It’s only when you start to get on the more advanced routes that you need to take a more detailed look at preparation. In fact, on the most part, this will revolve you taking the necessary steps long before you travel.

We’re specifically referring to fitness and exactly what your body is going to be able to cope with as you embark on your hike. As we’ve already seen, some of the treks are long to say the least, and just turning up and expecting to complete them just isn’t going to be sufficient. Instead, try and look to train in the following areas:

 

Weight training

For an experience that most would associate with cardio training, there might be some raised eyebrows at this first suggestion. However, if you can train your upper and lower body, it will be invaluable on those occasions where your body is starting to tire from the backpack.

The aim here isn’t to “bulk up”, but rather improve your strength and conditioning. This means that you should be looking to focus on 12-15 reps – concentrating specifically on the arms, shoulders, legs, back and chest.

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Cardiovascular training

Now for the type of training that most people will expect. You’re potentially walking for an entire day, so it stands to reason that your cardiovascular system needs to be in optimum shape. You should be looking to train three to five days a week – with your sessions being up to sixty minutes in length.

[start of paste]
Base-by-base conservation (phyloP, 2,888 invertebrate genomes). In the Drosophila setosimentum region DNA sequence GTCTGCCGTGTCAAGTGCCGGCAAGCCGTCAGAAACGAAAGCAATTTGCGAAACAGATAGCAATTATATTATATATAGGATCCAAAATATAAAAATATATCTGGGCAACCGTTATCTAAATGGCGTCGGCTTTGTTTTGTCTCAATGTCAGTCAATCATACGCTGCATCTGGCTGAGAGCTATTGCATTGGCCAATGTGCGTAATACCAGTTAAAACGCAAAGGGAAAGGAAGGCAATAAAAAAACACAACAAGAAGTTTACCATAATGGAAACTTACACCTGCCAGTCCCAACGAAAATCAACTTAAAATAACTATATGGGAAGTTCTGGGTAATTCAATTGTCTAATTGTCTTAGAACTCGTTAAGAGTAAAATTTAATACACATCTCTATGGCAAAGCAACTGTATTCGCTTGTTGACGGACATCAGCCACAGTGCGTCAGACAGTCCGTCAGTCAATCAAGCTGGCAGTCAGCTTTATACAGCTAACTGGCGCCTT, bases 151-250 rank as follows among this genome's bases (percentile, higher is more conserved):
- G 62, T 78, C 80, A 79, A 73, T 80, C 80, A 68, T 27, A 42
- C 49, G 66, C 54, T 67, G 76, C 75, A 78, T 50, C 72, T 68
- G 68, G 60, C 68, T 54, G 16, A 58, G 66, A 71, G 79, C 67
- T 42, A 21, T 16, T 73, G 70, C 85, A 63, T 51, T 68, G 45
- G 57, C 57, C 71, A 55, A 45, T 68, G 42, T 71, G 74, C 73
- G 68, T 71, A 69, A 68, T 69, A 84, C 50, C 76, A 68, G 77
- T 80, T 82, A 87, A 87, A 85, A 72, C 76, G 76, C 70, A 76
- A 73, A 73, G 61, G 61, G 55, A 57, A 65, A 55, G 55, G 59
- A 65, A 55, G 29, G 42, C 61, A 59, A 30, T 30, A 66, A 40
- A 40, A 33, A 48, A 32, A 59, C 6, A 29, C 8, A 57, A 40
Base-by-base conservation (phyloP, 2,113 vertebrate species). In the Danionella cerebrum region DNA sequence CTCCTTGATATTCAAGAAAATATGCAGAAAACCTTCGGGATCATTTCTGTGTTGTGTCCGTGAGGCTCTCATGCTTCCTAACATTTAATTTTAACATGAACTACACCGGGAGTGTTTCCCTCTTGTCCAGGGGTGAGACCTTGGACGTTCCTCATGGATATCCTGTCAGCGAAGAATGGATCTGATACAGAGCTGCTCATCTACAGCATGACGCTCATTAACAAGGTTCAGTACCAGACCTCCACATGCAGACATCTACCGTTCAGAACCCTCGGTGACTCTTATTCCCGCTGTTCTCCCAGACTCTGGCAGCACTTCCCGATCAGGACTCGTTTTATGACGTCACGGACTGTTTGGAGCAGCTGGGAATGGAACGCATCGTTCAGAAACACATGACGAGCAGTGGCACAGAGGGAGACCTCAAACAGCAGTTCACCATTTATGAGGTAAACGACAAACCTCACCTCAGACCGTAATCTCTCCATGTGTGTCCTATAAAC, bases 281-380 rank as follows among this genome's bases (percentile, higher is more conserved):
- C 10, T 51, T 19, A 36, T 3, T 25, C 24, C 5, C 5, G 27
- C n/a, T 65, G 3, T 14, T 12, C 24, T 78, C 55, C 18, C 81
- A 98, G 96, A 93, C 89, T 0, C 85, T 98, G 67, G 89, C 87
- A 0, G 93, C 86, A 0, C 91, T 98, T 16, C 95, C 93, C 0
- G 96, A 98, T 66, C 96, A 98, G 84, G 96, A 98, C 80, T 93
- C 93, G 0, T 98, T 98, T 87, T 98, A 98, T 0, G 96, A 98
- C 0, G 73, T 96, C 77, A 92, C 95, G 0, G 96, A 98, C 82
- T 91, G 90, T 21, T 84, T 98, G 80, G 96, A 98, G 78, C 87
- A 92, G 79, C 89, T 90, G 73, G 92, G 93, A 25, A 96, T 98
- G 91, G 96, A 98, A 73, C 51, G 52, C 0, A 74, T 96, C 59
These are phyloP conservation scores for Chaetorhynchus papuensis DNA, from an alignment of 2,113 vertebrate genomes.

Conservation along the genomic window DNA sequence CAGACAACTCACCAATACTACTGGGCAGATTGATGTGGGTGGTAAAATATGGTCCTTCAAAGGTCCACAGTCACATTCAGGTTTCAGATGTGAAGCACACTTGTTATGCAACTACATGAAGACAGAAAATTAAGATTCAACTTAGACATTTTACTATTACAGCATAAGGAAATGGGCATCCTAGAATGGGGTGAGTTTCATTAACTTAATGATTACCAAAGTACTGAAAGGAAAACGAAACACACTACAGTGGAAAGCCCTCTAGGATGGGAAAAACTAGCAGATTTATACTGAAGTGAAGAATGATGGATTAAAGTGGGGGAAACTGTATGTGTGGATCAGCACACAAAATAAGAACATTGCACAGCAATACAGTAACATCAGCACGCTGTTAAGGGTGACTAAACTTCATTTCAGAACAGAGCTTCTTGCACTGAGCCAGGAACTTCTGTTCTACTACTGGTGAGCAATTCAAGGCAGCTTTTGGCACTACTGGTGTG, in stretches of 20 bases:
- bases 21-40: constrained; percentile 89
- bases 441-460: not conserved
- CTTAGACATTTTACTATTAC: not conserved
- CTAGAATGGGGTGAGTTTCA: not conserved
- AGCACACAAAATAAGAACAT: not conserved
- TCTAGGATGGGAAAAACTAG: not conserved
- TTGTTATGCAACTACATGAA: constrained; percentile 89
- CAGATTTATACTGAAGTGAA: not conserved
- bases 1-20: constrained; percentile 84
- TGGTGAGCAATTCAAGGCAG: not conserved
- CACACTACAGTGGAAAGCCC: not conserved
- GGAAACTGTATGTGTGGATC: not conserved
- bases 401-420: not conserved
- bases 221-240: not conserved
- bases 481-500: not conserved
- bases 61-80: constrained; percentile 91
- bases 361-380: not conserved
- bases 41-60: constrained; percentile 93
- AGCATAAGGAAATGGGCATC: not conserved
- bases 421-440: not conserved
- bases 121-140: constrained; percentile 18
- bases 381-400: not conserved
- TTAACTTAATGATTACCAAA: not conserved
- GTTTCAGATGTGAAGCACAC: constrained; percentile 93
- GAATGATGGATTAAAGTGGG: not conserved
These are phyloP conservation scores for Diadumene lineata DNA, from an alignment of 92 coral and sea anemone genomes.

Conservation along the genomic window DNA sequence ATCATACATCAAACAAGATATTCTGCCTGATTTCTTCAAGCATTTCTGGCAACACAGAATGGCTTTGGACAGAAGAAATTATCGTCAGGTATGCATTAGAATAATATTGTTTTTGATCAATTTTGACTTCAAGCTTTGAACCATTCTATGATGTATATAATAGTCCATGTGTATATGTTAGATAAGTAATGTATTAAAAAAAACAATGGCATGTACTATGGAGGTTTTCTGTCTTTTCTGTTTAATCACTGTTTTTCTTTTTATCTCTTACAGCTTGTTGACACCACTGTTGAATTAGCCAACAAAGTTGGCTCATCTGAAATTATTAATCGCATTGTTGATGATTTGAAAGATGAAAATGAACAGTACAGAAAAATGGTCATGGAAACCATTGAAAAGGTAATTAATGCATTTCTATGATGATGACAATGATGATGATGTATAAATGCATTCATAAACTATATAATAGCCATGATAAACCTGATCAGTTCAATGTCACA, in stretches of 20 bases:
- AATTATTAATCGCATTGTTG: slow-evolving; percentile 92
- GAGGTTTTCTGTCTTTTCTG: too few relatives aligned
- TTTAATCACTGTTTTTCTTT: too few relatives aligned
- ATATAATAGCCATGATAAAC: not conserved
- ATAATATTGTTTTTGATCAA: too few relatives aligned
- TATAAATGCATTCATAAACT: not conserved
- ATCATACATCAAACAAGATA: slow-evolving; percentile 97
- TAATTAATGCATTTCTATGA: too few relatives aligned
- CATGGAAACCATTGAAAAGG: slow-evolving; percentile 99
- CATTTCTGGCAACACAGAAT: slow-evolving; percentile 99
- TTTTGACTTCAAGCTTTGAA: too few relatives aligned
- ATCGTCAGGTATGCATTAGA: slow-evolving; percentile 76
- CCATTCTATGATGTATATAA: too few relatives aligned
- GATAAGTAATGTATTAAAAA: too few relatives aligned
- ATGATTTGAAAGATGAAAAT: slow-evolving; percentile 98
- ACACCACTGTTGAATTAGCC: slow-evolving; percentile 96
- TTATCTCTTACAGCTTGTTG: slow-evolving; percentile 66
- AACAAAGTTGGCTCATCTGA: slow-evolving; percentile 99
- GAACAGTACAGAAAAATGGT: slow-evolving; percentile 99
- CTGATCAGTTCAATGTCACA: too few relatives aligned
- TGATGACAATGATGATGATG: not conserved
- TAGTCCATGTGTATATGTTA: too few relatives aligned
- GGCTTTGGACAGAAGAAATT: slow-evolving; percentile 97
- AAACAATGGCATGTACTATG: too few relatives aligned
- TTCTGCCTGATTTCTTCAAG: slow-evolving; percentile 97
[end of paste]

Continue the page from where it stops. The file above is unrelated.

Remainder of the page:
You’re not looking for ultra-high intensity here, just something to get your heart pumping. In terms of specific examples, something like cycling or stair-climbing are perfect ones.

 

We should also conclude this preparation section with a mention of your nutrition. As anyone who has embarked on any form of training will testify, a lot of success is related to what goes into your mouth. Suffice to say, eradicating as many fatty foods as possible should be one of your aims, and replacing them with lean proteins, fruits and vegetables should follow. If you can drop a belt size, it will make your hike much easier to manage.

 

Summarizing the best hikes in Tunisia

As you can see, the variety of hikes that are available in Tunisia is pretty wide. While some visitors will simply enjoy a couple of hours around local villages, any hiking enthusiasts out there really can sample some of the best walks around courtesy of the immense culture and beauty that this country provides. Of course, if you are considering one of the longer routes, also think about your physical condition which really will be put under the microscope in some of these options.